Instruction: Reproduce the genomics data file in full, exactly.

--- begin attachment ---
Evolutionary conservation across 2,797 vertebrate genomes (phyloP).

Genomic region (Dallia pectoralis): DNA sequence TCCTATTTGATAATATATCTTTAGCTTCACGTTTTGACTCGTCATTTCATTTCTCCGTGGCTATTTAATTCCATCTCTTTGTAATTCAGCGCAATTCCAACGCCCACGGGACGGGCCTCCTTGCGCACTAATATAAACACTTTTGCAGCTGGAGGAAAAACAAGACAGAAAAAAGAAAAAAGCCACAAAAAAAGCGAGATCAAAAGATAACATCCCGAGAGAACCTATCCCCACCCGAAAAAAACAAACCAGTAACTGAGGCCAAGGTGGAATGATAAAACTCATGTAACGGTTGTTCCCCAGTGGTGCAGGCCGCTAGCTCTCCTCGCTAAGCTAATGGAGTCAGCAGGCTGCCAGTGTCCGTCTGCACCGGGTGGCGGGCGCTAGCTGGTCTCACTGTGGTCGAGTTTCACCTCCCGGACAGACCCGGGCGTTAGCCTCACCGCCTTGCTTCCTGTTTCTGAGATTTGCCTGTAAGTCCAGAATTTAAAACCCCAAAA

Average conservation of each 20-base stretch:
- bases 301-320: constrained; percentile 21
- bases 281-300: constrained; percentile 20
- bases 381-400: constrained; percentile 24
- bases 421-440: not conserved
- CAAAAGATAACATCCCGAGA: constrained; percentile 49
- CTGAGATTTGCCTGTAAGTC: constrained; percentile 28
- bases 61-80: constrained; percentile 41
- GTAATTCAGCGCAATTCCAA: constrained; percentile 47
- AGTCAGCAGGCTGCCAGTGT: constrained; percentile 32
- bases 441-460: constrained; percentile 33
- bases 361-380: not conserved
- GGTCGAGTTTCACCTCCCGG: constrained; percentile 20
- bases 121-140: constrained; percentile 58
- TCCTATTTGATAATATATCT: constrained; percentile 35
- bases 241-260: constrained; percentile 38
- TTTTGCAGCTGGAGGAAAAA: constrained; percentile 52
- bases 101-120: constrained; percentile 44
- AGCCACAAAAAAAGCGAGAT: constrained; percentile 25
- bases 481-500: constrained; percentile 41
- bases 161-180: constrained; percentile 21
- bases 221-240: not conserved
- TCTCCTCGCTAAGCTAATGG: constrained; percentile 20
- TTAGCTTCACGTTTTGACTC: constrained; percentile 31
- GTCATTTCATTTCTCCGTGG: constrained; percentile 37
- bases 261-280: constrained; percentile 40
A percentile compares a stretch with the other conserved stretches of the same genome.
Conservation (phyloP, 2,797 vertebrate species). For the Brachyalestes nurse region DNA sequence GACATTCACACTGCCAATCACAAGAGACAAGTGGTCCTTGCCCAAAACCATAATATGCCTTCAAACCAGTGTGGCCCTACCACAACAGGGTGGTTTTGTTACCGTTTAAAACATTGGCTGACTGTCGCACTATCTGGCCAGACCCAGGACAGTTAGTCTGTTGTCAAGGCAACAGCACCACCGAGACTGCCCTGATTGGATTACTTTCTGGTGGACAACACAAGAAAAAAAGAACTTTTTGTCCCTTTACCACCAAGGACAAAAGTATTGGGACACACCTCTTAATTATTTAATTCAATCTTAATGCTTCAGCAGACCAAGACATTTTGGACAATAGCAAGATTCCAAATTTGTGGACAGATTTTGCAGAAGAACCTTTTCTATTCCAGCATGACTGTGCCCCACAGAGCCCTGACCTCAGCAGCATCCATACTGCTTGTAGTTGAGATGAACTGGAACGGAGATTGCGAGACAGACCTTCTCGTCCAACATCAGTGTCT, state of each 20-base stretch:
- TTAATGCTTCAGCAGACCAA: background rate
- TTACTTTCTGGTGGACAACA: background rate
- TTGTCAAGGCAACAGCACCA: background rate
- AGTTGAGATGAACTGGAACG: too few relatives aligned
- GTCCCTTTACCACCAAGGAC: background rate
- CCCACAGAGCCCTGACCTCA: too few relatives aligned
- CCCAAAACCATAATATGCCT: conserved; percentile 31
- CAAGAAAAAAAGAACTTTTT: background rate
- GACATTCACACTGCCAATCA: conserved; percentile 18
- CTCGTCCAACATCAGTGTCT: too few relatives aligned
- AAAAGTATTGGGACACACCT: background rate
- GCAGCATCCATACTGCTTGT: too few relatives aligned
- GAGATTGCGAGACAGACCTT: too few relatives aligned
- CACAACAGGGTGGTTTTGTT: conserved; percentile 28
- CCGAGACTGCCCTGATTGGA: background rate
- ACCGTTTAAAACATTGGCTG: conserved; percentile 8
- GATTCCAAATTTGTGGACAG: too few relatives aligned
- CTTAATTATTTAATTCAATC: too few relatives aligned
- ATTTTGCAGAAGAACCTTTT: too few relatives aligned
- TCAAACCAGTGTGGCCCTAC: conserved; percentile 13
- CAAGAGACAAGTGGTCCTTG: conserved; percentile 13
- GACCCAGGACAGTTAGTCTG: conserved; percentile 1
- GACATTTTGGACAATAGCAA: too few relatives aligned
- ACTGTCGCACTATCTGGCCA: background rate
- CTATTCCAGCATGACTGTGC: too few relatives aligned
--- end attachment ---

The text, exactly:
Evolutionary conservation across 2,797 vertebrate genomes (phyloP).

Genomic region (Dallia pectoralis): DNA sequence TCCTATTTGATAATATATCTTTAGCTTCACGTTTTGACTCGTCATTTCATTTCTCCGTGGCTATTTAATTCCATCTCTTTGTAATTCAGCGCAATTCCAACGCCCACGGGACGGGCCTCCTTGCGCACTAATATAAACACTTTTGCAGCTGGAGGAAAAACAAGACAGAAAAAAGAAAAAAGCCACAAAAAAAGCGAGATCAAAAGATAACATCCCGAGAGAACCTATCCCCACCCGAAAAAAACAAACCAGTAACTGAGGCCAAGGTGGAATGATAAAACTCATGTAACGGTTGTTCCCCAGTGGTGCAGGCCGCTAGCTCTCCTCGCTAAGCTAATGGAGTCAGCAGGCTGCCAGTGTCCGTCTGCACCGGGTGGCGGGCGCTAGCTGGTCTCACTGTGGTCGAGTTTCACCTCCCGGACAGACCCGGGCGTTAGCCTCACCGCCTTGCTTCCTGTTTCTGAGATTTGCCTGTAAGTCCAGAATTTAAAACCCCAAAA

Average conservation of each 20-base stretch:
- bases 301-320: constrained; percentile 21
- bases 281-300: constrained; percentile 20
- bases 381-400: constrained; percentile 24
- bases 421-440: not conserved
- CAAAAGATAACATCCCGAGA: constrained; percentile 49
- CTGAGATTTGCCTGTAAGTC: constrained; percentile 28
- bases 61-80: constrained; percentile 41
- GTAATTCAGCGCAATTCCAA: constrained; percentile 47
- AGTCAGCAGGCTGCCAGTGT: constrained; percentile 32
- bases 441-460: constrained; percentile 33
- bases 361-380: not conserved
- GGTCGAGTTTCACCTCCCGG: constrained; percentile 20
- bases 121-140: constrained; percentile 58
- TCCTATTTGATAATATATCT: constrained; percentile 35
- bases 241-260: constrained; percentile 38
- TTTTGCAGCTGGAGGAAAAA: constrained; percentile 52
- bases 101-120: constrained; percentile 44
- AGCCACAAAAAAAGCGAGAT: constrained; percentile 25
- bases 481-500: constrained; percentile 41
- bases 161-180: constrained; percentile 21
- bases 221-240: not conserved
- TCTCCTCGCTAAGCTAATGG: constrained; percentile 20
- TTAGCTTCACGTTTTGACTC: constrained; percentile 31
- GTCATTTCATTTCTCCGTGG: constrained; percentile 37
- bases 261-280: constrained; percentile 40
A percentile compares a stretch with the other conserved stretches of the same genome.
Conservation (phyloP, 2,797 vertebrate species). For the Brachyalestes nurse region DNA sequence GACATTCACACTGCCAATCACAAGAGACAAGTGGTCCTTGCCCAAAACCATAATATGCCTTCAAACCAGTGTGGCCCTACCACAACAGGGTGGTTTTGTTACCGTTTAAAACATTGGCTGACTGTCGCACTATCTGGCCAGACCCAGGACAGTTAGTCTGTTGTCAAGGCAACAGCACCACCGAGACTGCCCTGATTGGATTACTTTCTGGTGGACAACACAAGAAAAAAAGAACTTTTTGTCCCTTTACCACCAAGGACAAAAGTATTGGGACACACCTCTTAATTATTTAATTCAATCTTAATGCTTCAGCAGACCAAGACATTTTGGACAATAGCAAGATTCCAAATTTGTGGACAGATTTTGCAGAAGAACCTTTTCTATTCCAGCATGACTGTGCCCCACAGAGCCCTGACCTCAGCAGCATCCATACTGCTTGTAGTTGAGATGAACTGGAACGGAGATTGCGAGACAGACCTTCTCGTCCAACATCAGTGTCT, state of each 20-base stretch:
- TTAATGCTTCAGCAGACCAA: background rate
- TTACTTTCTGGTGGACAACA: background rate
- TTGTCAAGGCAACAGCACCA: background rate
- AGTTGAGATGAACTGGAACG: too few relatives aligned
- GTCCCTTTACCACCAAGGAC: background rate
- CCCACAGAGCCCTGACCTCA: too few relatives aligned
- CCCAAAACCATAATATGCCT: conserved; percentile 31
- CAAGAAAAAAAGAACTTTTT: background rate
- GACATTCACACTGCCAATCA: conserved; percentile 18
- CTCGTCCAACATCAGTGTCT: too few relatives aligned
- AAAAGTATTGGGACACACCT: background rate
- GCAGCATCCATACTGCTTGT: too few relatives aligned
- GAGATTGCGAGACAGACCTT: too few relatives aligned
- CACAACAGGGTGGTTTTGTT: conserved; percentile 28
- CCGAGACTGCCCTGATTGGA: background rate
- ACCGTTTAAAACATTGGCTG: conserved; percentile 8
- GATTCCAAATTTGTGGACAG: too few relatives aligned
- CTTAATTATTTAATTCAATC: too few relatives aligned
- ATTTTGCAGAAGAACCTTTT: too few relatives aligned
- TCAAACCAGTGTGGCCCTAC: conserved; percentile 13
- CAAGAGACAAGTGGTCCTTG: conserved; percentile 13
- GACCCAGGACAGTTAGTCTG: conserved; percentile 1
- GACATTTTGGACAATAGCAA: too few relatives aligned
- ACTGTCGCACTATCTGGCCA: background rate
- CTATTCCAGCATGACTGTGC: too few relatives aligned